Conferences related to Encapsulation

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2014 IEEE 27th International Conference on Micro Electro Mechanical Systems (MEMS)

This Conference reflects from the rapid proliferation of the commitment and success of the Microsystems research community. In recent years, the IEEE MEMS Conference has attracted more than 700 participants, 800+ abstract submissions and has created the forum to present over 200 select papers in podium and poster/oral sessions. Its single-session format provides ample opportunity for interaction between attendees, presenters and exhibitors.

  • 2013 IEEE 26th International Conference on Micro Electro Mechanical Systems (MEMS)

    Development of micro -electro mechanical systems (MEMS) focusing on design, simulation and analysis tools, fabrication technologies and processes, integration techniques, and assembly and packaging approaches. Application of MEMS in sensors and actuators, microdevices for opto -mechanical systems, fluidic microsystems, biomedical engineering, wireless communication, power supply and energy harvesting and nano - electro -mechanical devices.

  • 2012 IEEE 25th International Conference on Micro Electro Mechanical Systems (MEMS)

    Premier Conference on MEMS reporting the lastest research results on every aspect of microsystems technology.

  • 2011 IEEE 24th International Conference on Micro Electro Mechanical Systems (MEMS)

    MEMS 2011 will be held in Cancun, Mexico from 23-27 January 2011 at the Hilton. The MEMS Conference series has evolved into the premier annual event reporting research results on every aspect of microsystems technology. In recent years, it has attracted more than 700 participants, 750+ abstract submissions and has presented over 200 select papers in non-overlapping podium and poster/oral sessions. Its single-session format provides ample opportunity for interaction between attendees.

  • 2010 IEEE 23rd International Conference on Micro Electro Mechanical Systems (MEMS)

    Development of micro-electro mechanical systems (MEMS) focusing on design, simulation and analysis tools, fabrication technologies and processes, integration techniques, and assembly and packaging approaches. Application of MEMS in sensors and actuators, microdevices for opto-mechanical systems, fluidic microsystems, biomedical engineering, wireless communication, power supply and energy harvesting and nano-electro-mechanical devices.

  • 2009 IEEE 22nd International Conference on Micro Electro Mechanical Systems (MEMS)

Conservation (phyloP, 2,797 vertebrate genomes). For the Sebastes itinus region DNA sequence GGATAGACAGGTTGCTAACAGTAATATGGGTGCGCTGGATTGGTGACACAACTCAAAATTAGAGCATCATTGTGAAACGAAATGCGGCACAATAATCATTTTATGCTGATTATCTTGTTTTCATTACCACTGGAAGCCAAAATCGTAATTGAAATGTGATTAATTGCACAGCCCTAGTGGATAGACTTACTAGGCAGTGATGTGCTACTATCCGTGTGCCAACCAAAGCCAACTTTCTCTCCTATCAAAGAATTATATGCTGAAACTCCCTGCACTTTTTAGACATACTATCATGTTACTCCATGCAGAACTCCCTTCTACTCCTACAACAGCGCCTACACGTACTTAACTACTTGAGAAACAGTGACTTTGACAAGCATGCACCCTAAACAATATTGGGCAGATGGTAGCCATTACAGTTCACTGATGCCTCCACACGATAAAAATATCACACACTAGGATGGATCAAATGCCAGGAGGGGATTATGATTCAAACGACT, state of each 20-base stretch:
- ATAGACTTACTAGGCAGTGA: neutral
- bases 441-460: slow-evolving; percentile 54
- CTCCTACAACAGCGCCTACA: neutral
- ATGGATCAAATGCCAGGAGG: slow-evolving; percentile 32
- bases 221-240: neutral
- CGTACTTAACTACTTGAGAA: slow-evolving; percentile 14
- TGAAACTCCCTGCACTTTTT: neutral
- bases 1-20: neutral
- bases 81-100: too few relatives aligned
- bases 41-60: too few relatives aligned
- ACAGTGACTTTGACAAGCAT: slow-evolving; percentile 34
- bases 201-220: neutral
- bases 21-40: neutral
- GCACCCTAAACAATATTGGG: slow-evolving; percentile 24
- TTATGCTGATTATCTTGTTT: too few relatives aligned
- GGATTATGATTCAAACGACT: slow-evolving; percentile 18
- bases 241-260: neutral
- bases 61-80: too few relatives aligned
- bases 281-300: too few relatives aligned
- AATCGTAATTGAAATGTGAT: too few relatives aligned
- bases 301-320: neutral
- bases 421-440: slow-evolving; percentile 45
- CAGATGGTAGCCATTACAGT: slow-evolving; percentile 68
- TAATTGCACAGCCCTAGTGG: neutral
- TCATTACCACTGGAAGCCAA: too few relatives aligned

MEMS 2009 will be held in Sorrento, Italy on 26-29 January 2009 at the Hilton Sorrento Palace. the MEMS Conference series has evolved into the premier annual event reporting research results on every aspect of microsystems technology. In recent years, it has attracted more than 700 participants, 750+ abstract submissions and has presented over 200 select papers in non-overlapping podium and poster/oral sessions. Its single-session format provides ample opportunity for interaction between attendees, present

  • 2008 IEEE 21st International Conference on Micro Electro Mechanical Systems (MEMS)

    The IEEE MEMS 2008 Conference series has evolved into the premier annual event reporting research results on every aspect of microsystems technology. Topics include: Fabrication and Packaging Technologies, Materials and Device Characterization, Biomedical and Chemical Devices/Systems, Mechanical and Physical Sensors & Systems, Design, Stimulation, and Theoretical Concepts with Experimental Verification, Micro-fluidic Components & Systems, Micro-Actuators, Optical and RF MEMS, Energy and Power MEMS and Nano


2014 IEEE 40th Photovoltaic Specialists Conference (PVSC)

The PVSC is a technical conference dedicated to the science and application of photovoltaics for solar electricity generation. Technical Program Areas: 1. Fundamentals and New Concepts for Future Technologies 2. Thin Film Polycrystalline Photovoltaics 3. III-V and Concentrator Technologies 4. Crystalline Silicon Technologies 5. Thin Film Silicon Based PV Technologies 6. Organic Photovoltaics 7. Space Technologies 8. Characterization and Measurement Methods 9. PV Modules and Manufacturing 10. PV Systems and Applications 11. PV Velocity Forum